Police States

Around 5:00 p.m, June 1, 1971, I was given a $45 ticket for an expired inspection sticker.  That was a lot of money back then.  My sticker had been valid up until the day before.  For the two weeks before that I had been pulling ticks and scratching redbugs while enduring the Louisiana 156th Infantry’s Army National Guard summer camp in Arkansas.  I hadn’t had a shower in a week, and the weather had been hot.  I stank, bad.  There’s no faking the kind of stink I carried.  The trooper could smell that I was telling him the truth.  But he had his quota, and he had me dead to rights.  My inspection sticker had expired this morning.  That’s the moment I began to mistrust cops.


There are Police States.  They’re mostly red states where it’s cool to fine your people, but political suicide to tax them.  Grow up in, say, Louisiana and you quickly learn to keep a keen eye out for the cops, even if your parents are white Republicans.  State police, city police, and parish deputies are everywhere, and they all have to earn their keep.  They do this by issuing traffic tickets.   Go 38 in a 35 zone and you will pay.  Pass a car and touch the double yellow line as you complete the move:  here’s your ticket!  Stop for only a second at a stop sign:  busted!  New Orleans and Metairie have even put in camera cops at traffic signals and school zones.  These machines are free to the city, but the manufacturer gets a commission on every ticket they issue.  Is that a conflict of interest?    Heaven forbid raising taxes – just bust the drivers.  Texas and Oklahoma are just as bad, but fortunately we haven’t lived there for years.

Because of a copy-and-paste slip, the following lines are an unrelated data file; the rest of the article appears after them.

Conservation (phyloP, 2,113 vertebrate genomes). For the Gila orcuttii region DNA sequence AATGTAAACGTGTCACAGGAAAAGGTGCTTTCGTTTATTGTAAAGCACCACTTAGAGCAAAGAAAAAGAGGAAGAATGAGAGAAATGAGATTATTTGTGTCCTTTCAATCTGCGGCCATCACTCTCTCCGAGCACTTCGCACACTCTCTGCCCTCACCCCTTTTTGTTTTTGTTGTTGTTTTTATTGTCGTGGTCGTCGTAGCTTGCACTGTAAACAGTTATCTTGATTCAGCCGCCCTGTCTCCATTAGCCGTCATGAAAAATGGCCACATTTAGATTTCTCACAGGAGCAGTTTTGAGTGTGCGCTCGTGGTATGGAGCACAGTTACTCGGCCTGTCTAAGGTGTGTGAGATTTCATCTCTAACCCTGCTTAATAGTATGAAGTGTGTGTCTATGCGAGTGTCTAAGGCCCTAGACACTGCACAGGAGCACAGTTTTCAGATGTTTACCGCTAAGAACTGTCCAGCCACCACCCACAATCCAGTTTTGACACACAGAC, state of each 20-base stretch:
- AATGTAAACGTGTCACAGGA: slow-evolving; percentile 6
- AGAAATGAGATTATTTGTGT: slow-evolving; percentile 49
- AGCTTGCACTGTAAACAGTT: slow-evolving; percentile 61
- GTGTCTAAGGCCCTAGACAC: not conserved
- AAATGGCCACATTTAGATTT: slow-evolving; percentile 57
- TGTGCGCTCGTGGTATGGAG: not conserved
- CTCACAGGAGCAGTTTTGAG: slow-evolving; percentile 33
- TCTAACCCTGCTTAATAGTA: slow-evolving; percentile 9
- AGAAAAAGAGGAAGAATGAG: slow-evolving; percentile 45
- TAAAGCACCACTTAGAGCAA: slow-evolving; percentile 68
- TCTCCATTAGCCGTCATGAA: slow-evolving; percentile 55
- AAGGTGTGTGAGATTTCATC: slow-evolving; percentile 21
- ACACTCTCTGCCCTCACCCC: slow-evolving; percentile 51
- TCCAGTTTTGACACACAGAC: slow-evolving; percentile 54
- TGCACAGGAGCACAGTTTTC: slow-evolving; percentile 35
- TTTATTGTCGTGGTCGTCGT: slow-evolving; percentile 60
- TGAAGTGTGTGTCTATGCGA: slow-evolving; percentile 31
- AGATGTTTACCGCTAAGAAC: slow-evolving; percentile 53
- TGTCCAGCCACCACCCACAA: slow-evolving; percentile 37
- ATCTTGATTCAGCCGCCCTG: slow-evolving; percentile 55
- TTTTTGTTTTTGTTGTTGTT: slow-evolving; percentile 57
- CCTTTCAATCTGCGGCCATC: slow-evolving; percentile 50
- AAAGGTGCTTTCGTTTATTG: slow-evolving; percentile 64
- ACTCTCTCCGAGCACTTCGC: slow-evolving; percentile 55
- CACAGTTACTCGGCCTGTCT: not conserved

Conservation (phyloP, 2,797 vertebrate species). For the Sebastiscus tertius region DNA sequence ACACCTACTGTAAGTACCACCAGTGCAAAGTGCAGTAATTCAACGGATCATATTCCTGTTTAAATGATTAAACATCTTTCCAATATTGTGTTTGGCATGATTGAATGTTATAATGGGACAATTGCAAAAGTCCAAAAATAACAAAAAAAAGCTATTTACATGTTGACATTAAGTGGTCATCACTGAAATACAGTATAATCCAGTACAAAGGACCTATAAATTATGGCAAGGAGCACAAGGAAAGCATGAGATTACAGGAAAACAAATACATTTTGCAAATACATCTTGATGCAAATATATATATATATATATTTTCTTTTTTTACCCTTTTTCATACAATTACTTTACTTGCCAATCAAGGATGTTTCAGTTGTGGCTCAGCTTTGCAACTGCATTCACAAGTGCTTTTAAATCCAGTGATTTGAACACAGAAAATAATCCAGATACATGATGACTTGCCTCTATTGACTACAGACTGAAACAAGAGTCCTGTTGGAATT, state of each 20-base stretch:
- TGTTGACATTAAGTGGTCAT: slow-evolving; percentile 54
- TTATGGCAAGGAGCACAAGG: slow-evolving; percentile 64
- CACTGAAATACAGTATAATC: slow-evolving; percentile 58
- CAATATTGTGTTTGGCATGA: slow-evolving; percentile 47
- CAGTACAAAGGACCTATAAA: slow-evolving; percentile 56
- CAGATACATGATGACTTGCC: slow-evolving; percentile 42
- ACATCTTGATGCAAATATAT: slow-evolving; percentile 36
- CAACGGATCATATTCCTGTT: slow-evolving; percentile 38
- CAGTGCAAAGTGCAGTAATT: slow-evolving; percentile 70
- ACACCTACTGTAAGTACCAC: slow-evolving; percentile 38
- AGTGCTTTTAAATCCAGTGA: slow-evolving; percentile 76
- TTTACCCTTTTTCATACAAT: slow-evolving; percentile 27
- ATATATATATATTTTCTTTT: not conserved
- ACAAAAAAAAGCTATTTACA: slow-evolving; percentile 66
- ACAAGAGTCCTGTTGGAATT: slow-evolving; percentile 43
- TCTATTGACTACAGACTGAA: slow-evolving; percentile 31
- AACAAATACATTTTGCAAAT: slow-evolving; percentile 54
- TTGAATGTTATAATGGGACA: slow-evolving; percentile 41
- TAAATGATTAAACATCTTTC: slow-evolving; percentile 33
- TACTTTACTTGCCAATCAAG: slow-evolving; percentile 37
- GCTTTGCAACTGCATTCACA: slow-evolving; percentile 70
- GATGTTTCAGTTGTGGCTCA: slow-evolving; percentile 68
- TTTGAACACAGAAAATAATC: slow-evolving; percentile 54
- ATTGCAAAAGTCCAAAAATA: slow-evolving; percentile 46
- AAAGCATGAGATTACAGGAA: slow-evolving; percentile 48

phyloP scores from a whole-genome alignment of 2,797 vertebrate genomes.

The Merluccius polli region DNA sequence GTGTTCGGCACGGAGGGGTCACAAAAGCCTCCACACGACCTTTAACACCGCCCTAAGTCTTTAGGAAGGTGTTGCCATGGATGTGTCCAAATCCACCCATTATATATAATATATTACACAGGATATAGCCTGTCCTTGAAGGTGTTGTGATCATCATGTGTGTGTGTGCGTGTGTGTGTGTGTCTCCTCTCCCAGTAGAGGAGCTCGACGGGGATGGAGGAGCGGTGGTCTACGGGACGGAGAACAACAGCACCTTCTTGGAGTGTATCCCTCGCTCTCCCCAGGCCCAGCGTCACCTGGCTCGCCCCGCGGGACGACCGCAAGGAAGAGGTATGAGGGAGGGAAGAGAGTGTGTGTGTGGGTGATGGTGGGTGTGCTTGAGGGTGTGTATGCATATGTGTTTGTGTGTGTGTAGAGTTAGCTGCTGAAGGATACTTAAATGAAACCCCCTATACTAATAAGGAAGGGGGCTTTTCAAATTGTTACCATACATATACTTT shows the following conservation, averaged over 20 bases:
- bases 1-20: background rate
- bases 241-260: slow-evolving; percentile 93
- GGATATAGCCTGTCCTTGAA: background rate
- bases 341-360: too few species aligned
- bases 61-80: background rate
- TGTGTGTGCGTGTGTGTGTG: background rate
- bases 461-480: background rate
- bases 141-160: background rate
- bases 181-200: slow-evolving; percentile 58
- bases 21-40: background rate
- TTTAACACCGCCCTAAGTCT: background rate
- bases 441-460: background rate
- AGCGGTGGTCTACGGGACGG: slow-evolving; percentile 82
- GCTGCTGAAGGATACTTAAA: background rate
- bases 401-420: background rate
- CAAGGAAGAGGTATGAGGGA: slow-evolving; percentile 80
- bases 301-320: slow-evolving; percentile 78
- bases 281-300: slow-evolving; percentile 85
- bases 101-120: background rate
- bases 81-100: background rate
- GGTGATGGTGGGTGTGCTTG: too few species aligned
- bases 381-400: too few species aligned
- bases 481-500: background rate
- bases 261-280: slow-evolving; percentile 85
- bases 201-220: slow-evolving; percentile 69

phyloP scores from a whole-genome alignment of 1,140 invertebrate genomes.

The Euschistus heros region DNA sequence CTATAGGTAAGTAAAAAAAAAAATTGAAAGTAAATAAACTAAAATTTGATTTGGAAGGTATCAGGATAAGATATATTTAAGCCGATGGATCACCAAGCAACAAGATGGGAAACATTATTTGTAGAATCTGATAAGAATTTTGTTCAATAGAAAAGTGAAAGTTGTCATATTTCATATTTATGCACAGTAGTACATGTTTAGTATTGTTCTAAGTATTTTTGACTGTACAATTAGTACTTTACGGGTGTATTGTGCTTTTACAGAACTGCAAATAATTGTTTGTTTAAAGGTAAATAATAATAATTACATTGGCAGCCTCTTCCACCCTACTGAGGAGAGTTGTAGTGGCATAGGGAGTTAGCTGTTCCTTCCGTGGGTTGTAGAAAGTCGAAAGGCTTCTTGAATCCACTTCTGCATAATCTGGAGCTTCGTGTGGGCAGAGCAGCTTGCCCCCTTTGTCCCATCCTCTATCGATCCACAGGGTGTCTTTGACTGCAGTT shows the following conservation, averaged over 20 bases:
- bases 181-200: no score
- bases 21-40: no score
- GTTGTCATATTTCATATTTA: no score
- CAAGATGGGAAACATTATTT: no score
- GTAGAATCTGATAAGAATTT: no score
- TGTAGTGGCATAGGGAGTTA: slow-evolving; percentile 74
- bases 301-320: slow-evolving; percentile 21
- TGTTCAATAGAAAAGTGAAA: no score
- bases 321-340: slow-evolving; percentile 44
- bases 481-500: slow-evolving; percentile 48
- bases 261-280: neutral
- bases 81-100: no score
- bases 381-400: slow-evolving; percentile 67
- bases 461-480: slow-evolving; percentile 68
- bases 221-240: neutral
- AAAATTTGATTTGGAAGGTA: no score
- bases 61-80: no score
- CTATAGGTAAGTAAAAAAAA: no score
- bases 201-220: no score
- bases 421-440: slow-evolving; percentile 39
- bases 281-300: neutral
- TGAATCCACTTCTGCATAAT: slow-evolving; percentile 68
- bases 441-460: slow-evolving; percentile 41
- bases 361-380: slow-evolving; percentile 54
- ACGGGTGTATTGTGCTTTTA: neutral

And then there are the good states.  Ohio, Minnesota, Michigan, and Nebraska have just enough cops to keep the peace, but not so many that they are driven to cannibalism.  In the Dakotas, Montana, Idaho, and Wyoming police are as scarce as whooping cranes.  Yet life goes on pretty well without them, and their citizens get to keep the tax expenditure otherwise required for their support.


Another indicator of excessive police budgets is the type of patrol car they drive.  Sensible states and cities put their boys in blue in high powered sedans.  Over the top police states (I’m looking at you, Louisiana) put them in Tahoes or Suburbans with the biggest engine GM makes.  Gas mileage is not a consideration, and hey, you never know when a single trooper might need to bring in seven or eight perps!


I have a rule of thumb:  if a state has so many cops that some hide to ambush speeders or stop sign sliders, then that state has way too many police.


Stupid is as stupid does, right, Forrest?  Why do we put up with this?

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